As expected – and well ahead of the Aug. 20 PDUFA date – Bothell, Wash-based Seattle Genetics Inc. (Seagen) won FDA clearance for the oral small-molecule breast cancer therapy tucatinib, a tyrosine kinase inhibitor branded Tukysa.
Designed as highly selective for HER2 without significantly knocking down EGFR, Tukysa proved its mettle in what CEO Clay Siegall called “stunning” results from the HER2Climb study, which compared Tukysa in combination with Herceptin (trastuzumab, Roche Holding AG) plus capecitabine to Avastin/capecitabine in patients with locally advanced unresectable or metastatic HER2-positive disease. That’s the triple combo that won the go-ahead from U.S. regulators, who evaluated Tukysa under the Real Time Oncology Review pilot program, a setup “reserved, really, for the most striking and important drugs to come along,” Siegall said. Twice-per-day Tukysa in tablet form is indicated for patients who have received one or more prior treatments in the metastatic setting, an “all-important” broad label, he told BioWorld. “With that, we are very pleased.” Herceptin targets the outside of the receptor; Tukysa takes aim at the inside, and it’s that double-whammy that gets credit for the efficacy of the treatment, which also was generally well-tolerated.
The nod came as part of Project Orbis, under which the FDA collaborated with the Australian Therapeutic Goods Administration, Health Canada, Health Sciences Authority (HSA, Singapore) and Swissmedic (Switzerland) on the review. This is the first Project Orbis partnership among the FDA, HSA and Swissmedic; the application is still under review at the other agencies. Cooperation among international regulators may allow patients with cancer to receive earlier access to products in other countries where there may be significant delays in regulatory submissions, regardless of whether the product has received FDA approval, U.S. gatekeepers pointed out.
HER2Climb met the primary endpoint of progression-free survival (PFS), demonstrating that adding Tukysa brought an effect superior to Herceptin and capecitabine alone, with a 46% reduction in the risk of disease progression or death. Patients had previously tried Avastin, Perjeta (pertuzumab, Roche Holding AG) and Kadcyla (ado-trastuzumab emtansine, or T-DM1), and 47% showed brain metastases when they signed up.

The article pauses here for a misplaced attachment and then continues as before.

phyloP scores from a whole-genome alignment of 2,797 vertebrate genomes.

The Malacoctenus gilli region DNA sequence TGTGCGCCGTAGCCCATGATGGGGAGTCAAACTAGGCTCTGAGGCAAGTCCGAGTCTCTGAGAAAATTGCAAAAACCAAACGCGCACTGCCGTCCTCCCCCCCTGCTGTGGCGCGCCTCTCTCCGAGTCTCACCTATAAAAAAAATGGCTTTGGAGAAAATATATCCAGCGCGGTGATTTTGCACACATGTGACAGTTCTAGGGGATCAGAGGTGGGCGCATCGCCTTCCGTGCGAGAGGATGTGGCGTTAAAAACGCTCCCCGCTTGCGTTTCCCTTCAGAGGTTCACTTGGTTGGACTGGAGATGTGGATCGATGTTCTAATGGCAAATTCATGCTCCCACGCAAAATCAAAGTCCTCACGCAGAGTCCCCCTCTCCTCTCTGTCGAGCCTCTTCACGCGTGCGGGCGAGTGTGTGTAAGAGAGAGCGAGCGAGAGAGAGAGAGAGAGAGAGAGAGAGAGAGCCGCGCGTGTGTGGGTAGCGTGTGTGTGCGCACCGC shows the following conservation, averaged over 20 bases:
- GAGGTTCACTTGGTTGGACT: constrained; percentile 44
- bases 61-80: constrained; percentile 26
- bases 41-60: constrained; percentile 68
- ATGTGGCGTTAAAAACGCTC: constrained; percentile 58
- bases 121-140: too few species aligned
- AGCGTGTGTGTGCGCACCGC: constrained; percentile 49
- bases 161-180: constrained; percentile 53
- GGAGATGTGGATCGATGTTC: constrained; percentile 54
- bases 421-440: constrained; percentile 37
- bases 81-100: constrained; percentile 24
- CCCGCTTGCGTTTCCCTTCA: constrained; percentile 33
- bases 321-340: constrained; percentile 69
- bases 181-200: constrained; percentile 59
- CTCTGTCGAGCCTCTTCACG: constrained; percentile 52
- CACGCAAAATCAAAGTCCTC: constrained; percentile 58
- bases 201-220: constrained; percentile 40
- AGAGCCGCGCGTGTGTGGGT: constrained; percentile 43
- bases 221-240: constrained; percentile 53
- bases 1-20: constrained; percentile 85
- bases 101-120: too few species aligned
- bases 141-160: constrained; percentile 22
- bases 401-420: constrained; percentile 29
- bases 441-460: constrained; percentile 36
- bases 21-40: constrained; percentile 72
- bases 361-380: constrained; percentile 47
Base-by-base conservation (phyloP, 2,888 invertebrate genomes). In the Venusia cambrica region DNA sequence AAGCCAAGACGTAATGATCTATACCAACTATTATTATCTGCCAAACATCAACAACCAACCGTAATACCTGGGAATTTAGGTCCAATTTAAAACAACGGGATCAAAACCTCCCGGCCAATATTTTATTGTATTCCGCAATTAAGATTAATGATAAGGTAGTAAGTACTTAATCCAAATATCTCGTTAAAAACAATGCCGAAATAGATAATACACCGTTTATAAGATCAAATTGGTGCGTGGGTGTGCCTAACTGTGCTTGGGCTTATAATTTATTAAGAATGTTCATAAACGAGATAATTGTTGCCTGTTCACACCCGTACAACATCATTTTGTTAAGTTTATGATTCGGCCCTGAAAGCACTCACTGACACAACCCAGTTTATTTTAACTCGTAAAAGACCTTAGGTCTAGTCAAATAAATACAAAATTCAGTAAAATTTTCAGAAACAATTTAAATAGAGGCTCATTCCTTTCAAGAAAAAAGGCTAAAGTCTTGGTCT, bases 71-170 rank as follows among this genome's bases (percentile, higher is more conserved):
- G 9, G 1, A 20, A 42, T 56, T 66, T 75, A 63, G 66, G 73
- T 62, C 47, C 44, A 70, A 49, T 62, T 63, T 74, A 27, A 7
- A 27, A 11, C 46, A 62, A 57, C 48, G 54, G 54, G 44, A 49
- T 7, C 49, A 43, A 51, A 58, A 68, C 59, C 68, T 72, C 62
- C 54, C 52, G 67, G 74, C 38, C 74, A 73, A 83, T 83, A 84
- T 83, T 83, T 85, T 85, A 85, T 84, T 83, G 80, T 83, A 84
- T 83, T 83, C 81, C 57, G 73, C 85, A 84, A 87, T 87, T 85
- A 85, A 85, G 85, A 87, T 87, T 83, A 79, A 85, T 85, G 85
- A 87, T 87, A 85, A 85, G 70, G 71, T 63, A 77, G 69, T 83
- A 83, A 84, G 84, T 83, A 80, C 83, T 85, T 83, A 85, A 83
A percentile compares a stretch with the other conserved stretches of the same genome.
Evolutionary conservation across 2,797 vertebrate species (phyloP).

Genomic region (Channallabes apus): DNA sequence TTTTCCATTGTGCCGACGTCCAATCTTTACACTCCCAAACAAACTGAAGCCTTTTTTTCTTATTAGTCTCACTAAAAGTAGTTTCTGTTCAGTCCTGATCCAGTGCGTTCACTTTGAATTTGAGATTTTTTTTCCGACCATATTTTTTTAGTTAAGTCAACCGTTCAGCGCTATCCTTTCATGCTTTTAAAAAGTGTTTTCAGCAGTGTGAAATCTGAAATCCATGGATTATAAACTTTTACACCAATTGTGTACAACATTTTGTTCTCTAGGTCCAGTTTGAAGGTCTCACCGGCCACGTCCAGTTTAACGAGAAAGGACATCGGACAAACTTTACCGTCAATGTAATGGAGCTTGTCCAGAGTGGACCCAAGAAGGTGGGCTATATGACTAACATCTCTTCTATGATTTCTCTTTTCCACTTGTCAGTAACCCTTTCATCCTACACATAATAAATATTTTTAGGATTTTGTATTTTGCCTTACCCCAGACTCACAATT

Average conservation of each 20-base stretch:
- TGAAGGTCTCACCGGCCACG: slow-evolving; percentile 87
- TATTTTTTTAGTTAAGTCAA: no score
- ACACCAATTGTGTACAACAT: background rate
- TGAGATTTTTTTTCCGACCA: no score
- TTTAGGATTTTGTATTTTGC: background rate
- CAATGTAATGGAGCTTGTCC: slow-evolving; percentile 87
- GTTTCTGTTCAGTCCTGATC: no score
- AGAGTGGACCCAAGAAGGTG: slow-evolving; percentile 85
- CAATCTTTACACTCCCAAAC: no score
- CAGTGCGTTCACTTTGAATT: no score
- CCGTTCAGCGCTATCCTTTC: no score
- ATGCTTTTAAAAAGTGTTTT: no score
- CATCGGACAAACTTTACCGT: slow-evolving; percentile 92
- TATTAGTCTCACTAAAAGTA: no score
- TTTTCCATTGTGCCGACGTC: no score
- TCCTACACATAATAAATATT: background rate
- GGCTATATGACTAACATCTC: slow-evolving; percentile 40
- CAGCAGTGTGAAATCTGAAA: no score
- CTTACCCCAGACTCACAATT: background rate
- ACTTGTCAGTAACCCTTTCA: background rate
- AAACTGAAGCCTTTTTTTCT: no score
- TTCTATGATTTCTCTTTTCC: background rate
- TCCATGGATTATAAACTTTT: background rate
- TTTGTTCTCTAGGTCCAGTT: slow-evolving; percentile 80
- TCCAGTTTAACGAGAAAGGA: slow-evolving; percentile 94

The findings unveiled in October 2019 (hazard ratio ([HR]=0.54 (95% confidence interval [CI]: 0.42, 0.71); p<0.00001) came with news that the trial met the two key secondary endpoints at the interim analysis. The Tukysa arm showed an improvement in overall survival (OS), with a 34% reduction in the risk of death (HR=0.66 (95% CI: 0.50, 0.88); p=0.0048) compared to Avastin and capecitabine alone. For patients with brain involvement at baseline, the Tukysa arm also demonstrated superior PFS, with a 52% drop in the risk of disease progression or death compared to those who received only Avastin plus capecitabine alone (HR=0.48 (95% CI: 0.34, 0.69); p<0.00001). It was the first of many planned interim peeks at OS, and hitting the mark so early was cause for rejoicing. More data followed in December at the San Antonio Breast Cancer Symposium in Texas.
The U.S. wholesale acquisition cost, or WAC, for Tukysa is $18,500 for a 30-day supply, which is about $111,000 for an average course of treatment. Siegall said having biosimilars available to Herceptin means “a much more reasonable cost” of the regimen. “We believe we’ve priced this in a very fair way, based on its value.” Seagen now has three commercial drugs. Adcetris (brentuximab vedotin), a CD30-directed antibody-drug conjugate (ADC), gained its first U.S. approval in August 2011 for Hodgkin lymphoma and systemic anaplastic large cell lymphoma. Padcev (enfortumab vedotin-ejfv) is a Nectin-4 targeted ADC greenlighted late in 2019 for adults with locally advanced or metastatic urothelial cancer who have previously received a PD-1/L1 inhibitor and a platinum-containing chemotherapy before (neoadjuvant) or after (adjuvant) surgery or in a locally advanced or metastatic setting.
Adcetris sold more than $1 billion for the first time last year. “With Padcev, we got approval right around Christmas, so we had January and February in the field “before sales efforts became virtual as a result of the COVID-19 pandemic, Siegall said. As a result of the virus, “we’ve had to create new methods for working and connecting with doctors. We’re doing a good job on it. A lot of doctors almost like this approach, rather than having a lot of salespeople in their office,” he added. “I don’t think it’s going to go away that fast” – at least not entirely – after COVID-19 is brought under control, since the digital or by-phone way “makes meeting with doctors efficient,” he said. Seagen’s first-quarter financial results are due at the end of this month.
Shares of Seagen (NASDAQ:SGEN) were trading at $136.87, up $3.47 cents.